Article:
Best Albums Of 2013
JPR music hosts take a stab identifying standout recordings of 2013.
Don Matthews | Classical Music Director & Host First Concert
My selections for the best of 2013 begin with a re-mastered recording of Stravinsky’s Rite of Spring. Sony Classical commemorates the 100th anniversary of this groundbreaking work in an electrifying interpretation by Leonard Bernstein and the New York Philharmonic. The ensemble Stile Antico’s release on Harmonia Mundi Passion & Resurrection presents music inspired by the dramatic events of Holy Week and Easter with settings ranging from the Renaissance to a new work set for them in 2009 by John McCabe. Carl Stamitz’s Clarinet Quartets are remarkable evidence of the development of the clarinet’s lyric quality and feature clarinetist Arthur Campbell on the Audite label. In this year of the bicentennial of the birth of Giuseppe Verdi, the late tenor Luciano Pavarotti is joined by Claudio Abbado in a recording called Verdi Rarities on Warner Classics. Next is a collection of Rossini's Complete chamber music with piano from his Sins of Old Age on the Concerto Classics label and it features Teatro alla Scala Artists. Finally, music by the late Renaissance Italian composer Giovanni Battista Buonamente as performed by the Helianthus Ensemble on the Brilliant Classics label. The album called L’e’ tanto tempo hormai is a collection of Sonatas, canzonas and sinfonias with the instruments of the Sacro Convento of Assisi.
Eric Teel | Program Director/FM Services, Acting Music Director, Host Open Air
My 2013 albums of the year conveniently cover most of the musical spectrum, and included one newcomer. I’ve listed them here in no particular order and with just a word or two about each: Barnaby Bright’s The Longest Day (poignant and beautiful), Anaïs Mitchell/Jefferson Hamer’s Child Ballads (sad and wistful), Väsen’s Mindset (joyous creation), David Byrne/St. Vincent’s Love This Giant (exciting and fun), Little Comets’ Life Is Elsewhere (unexpectedly intelligent earworms), Ricky Skaggs/Bruce Hornsby’s Cluck Ol’ Hen (masterful improvisation), The Wood Brothers’ The Muse (down home excellence), Gregory Porter’s Liquid Spirit (buttery smooth), and Amos Lee’s Mountains of Sorrow, Rivers of Song (diverse and soulful). But if I had to only pick one, I think I’d go with Laura Mvula’s Sing to the Moon (powerful and inspiring). Her debut album is fresh and exciting, and brought the power and weight of singers like Nina Simone into the 21st century.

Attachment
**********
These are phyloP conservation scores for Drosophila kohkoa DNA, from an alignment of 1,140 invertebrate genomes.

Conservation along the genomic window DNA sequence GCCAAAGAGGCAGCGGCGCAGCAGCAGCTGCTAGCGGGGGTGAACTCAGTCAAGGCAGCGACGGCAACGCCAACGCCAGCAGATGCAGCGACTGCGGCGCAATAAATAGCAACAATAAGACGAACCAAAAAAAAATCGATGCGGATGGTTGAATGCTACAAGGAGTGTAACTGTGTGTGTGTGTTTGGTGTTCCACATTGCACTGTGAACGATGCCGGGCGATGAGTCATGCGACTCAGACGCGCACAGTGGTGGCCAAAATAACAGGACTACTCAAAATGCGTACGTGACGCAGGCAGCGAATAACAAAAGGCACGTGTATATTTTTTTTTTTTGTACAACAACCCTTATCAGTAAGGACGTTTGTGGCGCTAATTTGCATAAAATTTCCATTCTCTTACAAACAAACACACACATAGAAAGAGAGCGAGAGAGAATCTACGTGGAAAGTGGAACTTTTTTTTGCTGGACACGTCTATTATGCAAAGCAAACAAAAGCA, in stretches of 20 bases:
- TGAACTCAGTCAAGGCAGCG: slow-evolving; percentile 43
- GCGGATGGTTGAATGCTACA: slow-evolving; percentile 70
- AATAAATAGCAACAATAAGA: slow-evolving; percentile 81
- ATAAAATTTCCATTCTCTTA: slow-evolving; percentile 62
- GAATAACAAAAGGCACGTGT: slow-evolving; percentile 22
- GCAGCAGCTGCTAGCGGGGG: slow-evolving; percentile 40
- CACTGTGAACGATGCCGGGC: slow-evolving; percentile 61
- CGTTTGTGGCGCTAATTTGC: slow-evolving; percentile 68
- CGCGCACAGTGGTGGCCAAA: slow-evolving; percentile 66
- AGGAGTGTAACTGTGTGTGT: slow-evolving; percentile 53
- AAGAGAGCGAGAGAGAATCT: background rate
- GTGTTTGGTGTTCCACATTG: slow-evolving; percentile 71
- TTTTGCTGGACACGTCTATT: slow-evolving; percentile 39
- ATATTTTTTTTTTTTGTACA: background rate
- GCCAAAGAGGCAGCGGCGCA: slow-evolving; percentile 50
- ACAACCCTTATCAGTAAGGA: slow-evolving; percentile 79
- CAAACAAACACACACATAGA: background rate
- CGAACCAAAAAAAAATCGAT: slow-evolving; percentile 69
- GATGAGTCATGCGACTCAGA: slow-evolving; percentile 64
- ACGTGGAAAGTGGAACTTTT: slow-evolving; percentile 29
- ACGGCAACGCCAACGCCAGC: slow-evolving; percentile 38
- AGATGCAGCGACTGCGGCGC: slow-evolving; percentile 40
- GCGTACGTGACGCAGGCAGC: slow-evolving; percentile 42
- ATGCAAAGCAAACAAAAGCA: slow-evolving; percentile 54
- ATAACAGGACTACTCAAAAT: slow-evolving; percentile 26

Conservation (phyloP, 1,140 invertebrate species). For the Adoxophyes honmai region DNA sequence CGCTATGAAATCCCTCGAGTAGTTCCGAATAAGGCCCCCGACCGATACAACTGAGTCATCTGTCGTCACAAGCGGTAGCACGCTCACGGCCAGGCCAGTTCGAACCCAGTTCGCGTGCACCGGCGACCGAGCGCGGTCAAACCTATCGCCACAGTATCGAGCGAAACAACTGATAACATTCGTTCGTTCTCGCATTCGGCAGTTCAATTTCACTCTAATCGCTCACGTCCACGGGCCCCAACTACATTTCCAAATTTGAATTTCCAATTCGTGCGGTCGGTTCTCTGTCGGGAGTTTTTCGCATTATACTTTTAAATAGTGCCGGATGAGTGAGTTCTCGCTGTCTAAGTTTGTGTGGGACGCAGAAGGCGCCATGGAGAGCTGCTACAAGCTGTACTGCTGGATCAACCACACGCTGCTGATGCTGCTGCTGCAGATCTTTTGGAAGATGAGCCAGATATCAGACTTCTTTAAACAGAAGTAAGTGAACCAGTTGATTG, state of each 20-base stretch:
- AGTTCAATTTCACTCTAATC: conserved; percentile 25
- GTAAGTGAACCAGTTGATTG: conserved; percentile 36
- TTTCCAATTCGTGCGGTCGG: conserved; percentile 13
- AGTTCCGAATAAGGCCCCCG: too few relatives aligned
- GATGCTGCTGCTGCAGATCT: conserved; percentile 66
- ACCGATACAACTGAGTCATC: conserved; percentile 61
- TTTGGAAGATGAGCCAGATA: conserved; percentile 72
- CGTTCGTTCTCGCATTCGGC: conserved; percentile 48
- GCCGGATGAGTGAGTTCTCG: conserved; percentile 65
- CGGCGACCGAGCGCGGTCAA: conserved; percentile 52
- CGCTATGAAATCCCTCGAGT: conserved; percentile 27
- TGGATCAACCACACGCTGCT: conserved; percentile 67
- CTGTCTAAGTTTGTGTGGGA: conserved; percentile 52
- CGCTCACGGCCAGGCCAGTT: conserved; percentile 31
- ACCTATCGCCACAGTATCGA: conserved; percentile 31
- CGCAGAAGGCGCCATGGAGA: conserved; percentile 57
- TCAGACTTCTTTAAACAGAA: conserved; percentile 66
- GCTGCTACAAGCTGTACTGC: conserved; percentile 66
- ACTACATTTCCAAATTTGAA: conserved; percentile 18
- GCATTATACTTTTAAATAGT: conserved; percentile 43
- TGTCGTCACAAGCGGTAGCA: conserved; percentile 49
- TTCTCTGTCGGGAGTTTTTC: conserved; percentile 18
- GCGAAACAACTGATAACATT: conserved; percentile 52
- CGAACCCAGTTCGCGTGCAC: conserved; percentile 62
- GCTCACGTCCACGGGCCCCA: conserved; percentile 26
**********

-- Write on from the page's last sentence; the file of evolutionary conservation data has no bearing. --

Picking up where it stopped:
Maria Kelly | Host Open Air
A few gems stood out in 2013. Notably, Jose Gonzalez’s band and album of the same name, Junip; I waxed poetic about both in the Monthly’s August Recordings column. Also I really enjoyed hearing Iron & Wine deepen their rhythm section and thus their sound on Ghost on Ghost. The Wood Brothers added a third member, Jano Rix, to flesh out their songs on their new album, The Muse, plus special guest Buddy Miller who also has a producer’s credit, in addition to the surprising credit of country star, Zac Brown, as executive producer.
I was also enchanted by the original voice of Tennessee native Valerie June in her debut, Pushin’ Against A Stone, with Dan Auerbach of the Black Keys as producer. Once in a great while a truly original voice emerges and Valerie June is just that.
I’m not necessarily saving the best for last but I did eagerly anticipate the collaboration of Elvis Costello and the Roots on Wise Up Ghost, and was deeply satisfied that they delivered, and then some.